This post is part of a writing advice series. Writing clearly is one of the most important — and overlooked — skills.
I’ve told a friend when editing a post that footnotes are a red flag and he shouldn’t have any. That’s excessive, but I do believe that they can be a sign that your writing isn’t as clear as it could be. The same goes for excessive use of commas, em dashes, and parentheses to set aside nonessential clauses or interject some additional meaning. None of these are bad on their own. They can add some color and personality to your writing. But if you find yourself using them frequently, you should stop and reconsider your phrasing.
Footnotes can be quite useful. When used in print or plain-text formats, they’re a good way to include links. In any form, they can provide additional context and reference that the reader might not care about. They have the option to go look if they choose, but it doesn’t interrupt the flow of the text.
But I often see footnotes used to present irrelevant information or to make a joke. While I appreciate a good joke, you have to consider if it’s appropriate to the context and the audience. When writing for an open source community, you should reasonably expect the audience to include a mix of cultures and languages. Will your reference make sense? If you have to go to great lengths to explain it, it’s probably not worth including.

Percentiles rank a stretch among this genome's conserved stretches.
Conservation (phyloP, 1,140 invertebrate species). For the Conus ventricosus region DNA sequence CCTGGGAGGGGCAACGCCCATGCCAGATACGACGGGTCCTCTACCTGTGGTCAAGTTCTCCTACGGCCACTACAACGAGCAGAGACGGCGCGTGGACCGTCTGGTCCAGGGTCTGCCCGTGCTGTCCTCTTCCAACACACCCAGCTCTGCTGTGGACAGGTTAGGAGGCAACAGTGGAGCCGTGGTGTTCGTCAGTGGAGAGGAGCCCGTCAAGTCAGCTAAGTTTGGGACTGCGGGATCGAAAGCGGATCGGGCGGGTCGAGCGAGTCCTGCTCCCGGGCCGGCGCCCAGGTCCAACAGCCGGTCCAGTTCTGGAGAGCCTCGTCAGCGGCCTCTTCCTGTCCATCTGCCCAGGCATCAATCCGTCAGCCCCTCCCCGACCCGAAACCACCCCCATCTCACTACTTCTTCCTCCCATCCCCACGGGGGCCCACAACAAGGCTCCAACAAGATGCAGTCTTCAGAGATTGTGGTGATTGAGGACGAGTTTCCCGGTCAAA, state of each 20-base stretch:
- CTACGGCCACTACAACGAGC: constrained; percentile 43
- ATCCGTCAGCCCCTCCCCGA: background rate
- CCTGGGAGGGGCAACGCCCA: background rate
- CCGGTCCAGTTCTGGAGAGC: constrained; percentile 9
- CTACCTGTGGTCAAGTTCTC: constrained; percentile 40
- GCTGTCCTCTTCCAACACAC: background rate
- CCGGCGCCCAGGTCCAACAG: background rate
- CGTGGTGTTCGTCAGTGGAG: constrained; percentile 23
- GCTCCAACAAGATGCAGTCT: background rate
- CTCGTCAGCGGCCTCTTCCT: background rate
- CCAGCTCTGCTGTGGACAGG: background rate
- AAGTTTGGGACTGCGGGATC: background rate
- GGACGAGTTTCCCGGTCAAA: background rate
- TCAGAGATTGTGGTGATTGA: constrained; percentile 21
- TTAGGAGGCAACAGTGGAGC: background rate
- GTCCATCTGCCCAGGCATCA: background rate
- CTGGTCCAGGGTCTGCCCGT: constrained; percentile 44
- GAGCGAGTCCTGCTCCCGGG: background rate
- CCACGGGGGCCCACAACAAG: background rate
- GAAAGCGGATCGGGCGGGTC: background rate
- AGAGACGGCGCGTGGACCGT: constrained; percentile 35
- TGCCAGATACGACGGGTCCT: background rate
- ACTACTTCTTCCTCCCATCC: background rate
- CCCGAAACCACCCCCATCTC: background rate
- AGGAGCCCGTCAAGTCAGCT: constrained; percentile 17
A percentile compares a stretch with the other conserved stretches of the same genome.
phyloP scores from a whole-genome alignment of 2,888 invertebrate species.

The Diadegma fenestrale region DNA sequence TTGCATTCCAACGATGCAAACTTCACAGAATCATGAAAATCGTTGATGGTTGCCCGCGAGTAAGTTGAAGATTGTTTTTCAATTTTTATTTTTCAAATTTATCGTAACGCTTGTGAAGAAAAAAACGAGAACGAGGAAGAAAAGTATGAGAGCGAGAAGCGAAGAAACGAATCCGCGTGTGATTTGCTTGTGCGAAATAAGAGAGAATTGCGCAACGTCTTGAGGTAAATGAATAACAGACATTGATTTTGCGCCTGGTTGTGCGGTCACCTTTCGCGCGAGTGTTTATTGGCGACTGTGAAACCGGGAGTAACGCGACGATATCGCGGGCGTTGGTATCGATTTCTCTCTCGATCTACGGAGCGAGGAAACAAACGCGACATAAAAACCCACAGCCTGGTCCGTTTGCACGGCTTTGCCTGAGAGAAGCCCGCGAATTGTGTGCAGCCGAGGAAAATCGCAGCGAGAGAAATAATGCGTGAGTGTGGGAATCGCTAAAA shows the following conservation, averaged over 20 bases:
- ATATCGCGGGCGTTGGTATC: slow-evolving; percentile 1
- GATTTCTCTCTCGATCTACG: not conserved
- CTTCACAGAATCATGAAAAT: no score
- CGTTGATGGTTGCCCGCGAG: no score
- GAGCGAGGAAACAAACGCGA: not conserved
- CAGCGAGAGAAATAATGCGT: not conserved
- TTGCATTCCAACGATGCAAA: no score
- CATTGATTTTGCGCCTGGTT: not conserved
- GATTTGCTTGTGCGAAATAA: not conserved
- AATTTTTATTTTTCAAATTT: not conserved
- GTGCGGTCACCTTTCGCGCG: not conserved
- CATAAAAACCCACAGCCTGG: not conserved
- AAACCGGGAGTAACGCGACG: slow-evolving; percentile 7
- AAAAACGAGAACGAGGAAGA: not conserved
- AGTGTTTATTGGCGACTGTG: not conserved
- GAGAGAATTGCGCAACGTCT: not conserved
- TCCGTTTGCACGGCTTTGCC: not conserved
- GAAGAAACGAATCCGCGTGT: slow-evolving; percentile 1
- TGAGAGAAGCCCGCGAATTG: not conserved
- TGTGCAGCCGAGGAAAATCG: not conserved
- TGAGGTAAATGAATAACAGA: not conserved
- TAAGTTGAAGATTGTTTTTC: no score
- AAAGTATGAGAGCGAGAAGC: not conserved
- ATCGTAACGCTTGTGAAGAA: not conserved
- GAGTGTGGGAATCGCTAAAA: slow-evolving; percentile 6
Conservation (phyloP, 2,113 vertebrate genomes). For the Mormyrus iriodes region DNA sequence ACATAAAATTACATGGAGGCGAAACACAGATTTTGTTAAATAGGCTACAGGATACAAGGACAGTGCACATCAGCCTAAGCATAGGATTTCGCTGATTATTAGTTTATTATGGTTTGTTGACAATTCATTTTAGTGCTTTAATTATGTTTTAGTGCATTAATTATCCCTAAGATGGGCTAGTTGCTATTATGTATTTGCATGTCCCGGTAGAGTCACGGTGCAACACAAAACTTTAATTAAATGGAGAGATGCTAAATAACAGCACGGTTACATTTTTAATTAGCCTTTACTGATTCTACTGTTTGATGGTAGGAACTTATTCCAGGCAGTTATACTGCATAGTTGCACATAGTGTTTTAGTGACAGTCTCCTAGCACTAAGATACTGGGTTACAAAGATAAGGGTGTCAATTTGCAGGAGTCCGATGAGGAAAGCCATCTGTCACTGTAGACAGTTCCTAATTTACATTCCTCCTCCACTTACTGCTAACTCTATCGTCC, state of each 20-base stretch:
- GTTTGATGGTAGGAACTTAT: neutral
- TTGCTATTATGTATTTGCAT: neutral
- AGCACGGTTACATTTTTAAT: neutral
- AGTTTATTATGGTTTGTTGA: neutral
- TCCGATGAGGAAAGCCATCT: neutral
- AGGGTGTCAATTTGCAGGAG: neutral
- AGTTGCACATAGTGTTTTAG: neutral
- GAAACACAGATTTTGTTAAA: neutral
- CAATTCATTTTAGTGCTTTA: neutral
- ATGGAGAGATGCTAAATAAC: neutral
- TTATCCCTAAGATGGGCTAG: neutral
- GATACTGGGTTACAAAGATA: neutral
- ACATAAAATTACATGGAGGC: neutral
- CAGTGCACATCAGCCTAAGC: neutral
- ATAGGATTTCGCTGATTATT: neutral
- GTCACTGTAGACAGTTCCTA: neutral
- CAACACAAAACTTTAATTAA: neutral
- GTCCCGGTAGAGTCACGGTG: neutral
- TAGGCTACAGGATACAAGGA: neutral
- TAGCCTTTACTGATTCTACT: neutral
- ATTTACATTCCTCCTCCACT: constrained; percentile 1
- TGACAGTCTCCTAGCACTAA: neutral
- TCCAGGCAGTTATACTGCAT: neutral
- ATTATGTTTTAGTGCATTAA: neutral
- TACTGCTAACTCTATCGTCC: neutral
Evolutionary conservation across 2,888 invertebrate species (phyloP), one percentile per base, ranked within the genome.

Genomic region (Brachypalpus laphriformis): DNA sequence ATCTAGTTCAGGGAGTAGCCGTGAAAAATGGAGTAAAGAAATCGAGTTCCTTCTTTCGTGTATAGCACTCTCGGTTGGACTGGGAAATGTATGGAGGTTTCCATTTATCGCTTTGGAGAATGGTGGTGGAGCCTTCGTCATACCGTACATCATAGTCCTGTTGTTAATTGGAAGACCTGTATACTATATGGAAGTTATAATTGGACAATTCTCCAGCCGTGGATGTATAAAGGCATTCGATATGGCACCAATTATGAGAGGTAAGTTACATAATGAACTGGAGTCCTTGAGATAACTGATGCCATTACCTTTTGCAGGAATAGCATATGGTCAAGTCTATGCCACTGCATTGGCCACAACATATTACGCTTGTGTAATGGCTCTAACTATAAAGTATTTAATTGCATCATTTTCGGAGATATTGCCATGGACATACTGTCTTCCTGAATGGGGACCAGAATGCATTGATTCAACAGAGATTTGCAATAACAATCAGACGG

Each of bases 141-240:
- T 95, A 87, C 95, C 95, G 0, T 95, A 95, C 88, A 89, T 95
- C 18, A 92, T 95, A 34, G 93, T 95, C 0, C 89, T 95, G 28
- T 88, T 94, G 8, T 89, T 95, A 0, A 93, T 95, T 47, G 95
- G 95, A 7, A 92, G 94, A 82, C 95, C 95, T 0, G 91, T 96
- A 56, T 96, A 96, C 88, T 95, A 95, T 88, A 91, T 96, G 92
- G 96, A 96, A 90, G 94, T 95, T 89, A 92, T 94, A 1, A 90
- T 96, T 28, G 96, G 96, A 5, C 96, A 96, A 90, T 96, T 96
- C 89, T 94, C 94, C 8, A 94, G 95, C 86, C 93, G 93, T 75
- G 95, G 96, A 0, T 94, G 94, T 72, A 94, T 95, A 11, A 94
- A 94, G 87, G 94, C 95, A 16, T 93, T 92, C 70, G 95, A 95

Also ask yourself “is this footnote better as an inline link?” In a digital-first platform like a blog post or forum thread, you can make a key phrase a link to an explanation. This is great for the first use of jargon terms or when referring to previous work. In fact, if you find yourself including a lot of footnotes, maybe you should write an explanation post first that you can link back to in your main post. My recent post about decision logs is a good example. As I was writing an upcoming post, I realized that I included a reference to the concept of a decision log without explaining it.
When I talk about “asides” here, I mean phrases — like this one — in a sentence but set apart with some kind of punctuation. These sorts of asides are often non-essential. In other words, your reader doesn’t lose the meaning if you cut the the phrase.
These sorts of inline asides are bad for documentation where you’re trying to convey a set of steps. For other writing, they help keep the sentences from growing too monotonous. But overuse makes the train of thought hard to follow. Sometimes the answer is to drop the aside. Other times, you should break up the sentence. Try both options and see how they flow.
This post’s featured photo by Aaron Burden on Unsplash.